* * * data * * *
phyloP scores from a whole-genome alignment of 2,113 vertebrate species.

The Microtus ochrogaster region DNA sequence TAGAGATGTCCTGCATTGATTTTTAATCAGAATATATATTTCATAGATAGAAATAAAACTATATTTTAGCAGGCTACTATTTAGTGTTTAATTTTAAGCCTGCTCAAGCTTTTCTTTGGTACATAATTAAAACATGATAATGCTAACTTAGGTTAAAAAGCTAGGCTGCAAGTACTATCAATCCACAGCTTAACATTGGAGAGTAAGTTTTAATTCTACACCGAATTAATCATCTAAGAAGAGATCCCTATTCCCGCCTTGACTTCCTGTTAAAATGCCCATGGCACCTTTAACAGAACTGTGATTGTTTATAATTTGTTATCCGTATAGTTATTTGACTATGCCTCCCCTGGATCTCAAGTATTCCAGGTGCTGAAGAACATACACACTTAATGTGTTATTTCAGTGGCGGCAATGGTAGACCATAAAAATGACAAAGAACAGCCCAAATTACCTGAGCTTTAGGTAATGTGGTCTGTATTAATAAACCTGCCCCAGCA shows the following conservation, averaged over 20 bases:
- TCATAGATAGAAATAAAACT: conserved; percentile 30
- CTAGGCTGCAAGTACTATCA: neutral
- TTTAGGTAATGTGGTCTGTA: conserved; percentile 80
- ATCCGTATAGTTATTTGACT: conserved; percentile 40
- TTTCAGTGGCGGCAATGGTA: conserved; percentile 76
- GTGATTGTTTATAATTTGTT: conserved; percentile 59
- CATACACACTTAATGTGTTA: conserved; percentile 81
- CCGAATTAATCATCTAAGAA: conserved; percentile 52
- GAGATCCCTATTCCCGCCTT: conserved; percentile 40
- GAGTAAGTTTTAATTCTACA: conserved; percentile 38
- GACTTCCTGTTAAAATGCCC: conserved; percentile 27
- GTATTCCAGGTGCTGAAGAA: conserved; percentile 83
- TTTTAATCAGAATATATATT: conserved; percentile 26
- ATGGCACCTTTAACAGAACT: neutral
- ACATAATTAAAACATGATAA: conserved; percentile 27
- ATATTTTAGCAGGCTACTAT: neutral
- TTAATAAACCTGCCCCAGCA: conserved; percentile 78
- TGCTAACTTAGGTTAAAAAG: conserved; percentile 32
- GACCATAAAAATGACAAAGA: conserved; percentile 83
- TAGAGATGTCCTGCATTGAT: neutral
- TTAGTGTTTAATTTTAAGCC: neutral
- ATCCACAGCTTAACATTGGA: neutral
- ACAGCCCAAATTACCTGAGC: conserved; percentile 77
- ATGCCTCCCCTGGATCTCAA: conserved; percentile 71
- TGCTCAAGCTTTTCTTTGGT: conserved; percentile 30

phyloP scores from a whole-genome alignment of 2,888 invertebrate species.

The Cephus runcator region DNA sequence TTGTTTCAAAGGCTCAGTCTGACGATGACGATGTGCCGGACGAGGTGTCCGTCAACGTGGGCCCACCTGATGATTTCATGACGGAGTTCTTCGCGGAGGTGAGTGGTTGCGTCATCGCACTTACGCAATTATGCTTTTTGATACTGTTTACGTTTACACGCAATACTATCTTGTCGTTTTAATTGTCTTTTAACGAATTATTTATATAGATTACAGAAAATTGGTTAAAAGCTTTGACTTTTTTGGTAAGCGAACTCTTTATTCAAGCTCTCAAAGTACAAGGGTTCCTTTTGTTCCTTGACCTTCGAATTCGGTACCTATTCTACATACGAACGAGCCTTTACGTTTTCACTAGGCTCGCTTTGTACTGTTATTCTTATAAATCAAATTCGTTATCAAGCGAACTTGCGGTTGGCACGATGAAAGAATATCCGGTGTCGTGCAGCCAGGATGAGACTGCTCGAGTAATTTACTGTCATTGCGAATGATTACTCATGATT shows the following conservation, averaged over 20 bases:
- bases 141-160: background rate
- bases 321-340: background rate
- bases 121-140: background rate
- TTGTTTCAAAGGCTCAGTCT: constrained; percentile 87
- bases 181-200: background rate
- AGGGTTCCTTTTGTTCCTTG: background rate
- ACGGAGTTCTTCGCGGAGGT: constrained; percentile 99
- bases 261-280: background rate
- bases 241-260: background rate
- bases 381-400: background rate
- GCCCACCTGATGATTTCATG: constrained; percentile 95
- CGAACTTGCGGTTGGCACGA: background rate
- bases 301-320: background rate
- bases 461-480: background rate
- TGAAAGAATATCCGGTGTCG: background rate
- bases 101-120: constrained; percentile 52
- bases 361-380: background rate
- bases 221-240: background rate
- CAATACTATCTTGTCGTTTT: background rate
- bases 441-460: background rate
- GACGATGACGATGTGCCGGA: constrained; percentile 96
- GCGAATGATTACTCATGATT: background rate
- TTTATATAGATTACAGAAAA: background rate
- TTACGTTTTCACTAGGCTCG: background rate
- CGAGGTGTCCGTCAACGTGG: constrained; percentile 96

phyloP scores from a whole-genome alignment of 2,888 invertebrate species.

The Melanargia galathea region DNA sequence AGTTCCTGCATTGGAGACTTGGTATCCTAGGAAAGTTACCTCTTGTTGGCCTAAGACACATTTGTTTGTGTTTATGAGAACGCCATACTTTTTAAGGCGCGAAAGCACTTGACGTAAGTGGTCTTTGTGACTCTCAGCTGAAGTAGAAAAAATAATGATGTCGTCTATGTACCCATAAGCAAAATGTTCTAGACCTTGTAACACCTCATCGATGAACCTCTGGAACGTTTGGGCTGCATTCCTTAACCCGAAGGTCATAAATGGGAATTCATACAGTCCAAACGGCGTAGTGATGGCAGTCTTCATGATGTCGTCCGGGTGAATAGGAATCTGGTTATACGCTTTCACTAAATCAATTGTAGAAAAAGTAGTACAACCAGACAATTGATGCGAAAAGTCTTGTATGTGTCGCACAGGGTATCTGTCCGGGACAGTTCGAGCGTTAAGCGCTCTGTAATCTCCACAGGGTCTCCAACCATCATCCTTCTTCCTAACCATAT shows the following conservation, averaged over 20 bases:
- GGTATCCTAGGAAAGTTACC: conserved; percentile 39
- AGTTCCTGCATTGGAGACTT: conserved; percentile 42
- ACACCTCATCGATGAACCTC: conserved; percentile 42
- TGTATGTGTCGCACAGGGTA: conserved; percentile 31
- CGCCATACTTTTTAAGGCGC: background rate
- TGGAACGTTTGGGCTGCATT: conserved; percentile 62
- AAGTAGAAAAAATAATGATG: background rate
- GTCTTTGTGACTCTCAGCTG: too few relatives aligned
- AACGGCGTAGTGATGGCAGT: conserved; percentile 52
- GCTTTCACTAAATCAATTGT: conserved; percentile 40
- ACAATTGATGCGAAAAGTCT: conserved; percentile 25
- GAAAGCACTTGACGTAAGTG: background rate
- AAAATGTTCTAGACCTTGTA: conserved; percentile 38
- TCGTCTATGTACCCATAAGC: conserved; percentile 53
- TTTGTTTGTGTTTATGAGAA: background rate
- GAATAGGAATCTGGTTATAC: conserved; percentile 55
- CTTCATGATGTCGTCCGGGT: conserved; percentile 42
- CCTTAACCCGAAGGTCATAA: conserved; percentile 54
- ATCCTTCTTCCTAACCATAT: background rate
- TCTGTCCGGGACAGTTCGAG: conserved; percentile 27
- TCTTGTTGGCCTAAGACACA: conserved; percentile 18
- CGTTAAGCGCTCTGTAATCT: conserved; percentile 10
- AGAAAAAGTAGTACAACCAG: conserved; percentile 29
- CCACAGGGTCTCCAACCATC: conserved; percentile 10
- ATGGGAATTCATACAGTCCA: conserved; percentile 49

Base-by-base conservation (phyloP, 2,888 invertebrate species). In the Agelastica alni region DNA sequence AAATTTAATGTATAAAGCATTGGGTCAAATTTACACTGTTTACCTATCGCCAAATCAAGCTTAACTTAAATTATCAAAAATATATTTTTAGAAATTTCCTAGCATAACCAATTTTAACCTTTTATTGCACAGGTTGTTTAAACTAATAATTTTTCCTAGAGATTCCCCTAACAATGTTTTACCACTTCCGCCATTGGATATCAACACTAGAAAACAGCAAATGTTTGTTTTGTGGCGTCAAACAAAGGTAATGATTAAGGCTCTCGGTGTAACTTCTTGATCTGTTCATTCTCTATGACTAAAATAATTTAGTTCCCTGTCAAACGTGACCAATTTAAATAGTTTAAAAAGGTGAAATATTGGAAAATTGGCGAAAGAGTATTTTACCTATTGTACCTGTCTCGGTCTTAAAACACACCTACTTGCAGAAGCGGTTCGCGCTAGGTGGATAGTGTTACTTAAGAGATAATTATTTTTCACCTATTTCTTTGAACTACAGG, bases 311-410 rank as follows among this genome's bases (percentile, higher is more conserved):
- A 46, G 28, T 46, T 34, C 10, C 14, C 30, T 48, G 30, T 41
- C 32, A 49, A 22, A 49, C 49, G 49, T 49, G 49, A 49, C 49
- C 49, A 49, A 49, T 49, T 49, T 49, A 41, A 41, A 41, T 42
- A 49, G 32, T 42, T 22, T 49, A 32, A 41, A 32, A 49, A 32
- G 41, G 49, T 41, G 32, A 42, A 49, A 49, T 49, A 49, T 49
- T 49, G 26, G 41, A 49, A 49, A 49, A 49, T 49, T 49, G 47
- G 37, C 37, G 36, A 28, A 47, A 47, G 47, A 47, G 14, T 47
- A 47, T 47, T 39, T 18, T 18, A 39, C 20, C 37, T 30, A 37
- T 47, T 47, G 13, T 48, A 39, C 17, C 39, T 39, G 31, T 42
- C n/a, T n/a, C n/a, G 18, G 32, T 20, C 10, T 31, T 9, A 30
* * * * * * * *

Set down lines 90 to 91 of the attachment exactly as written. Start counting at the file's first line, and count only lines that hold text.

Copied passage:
- A 47, T 47, T 39, T 18, T 18, A 39, C 20, C 37, T 30, A 37
- T 47, T 47, G 13, T 48, A 39, C 17, C 39, T 39, G 31, T 42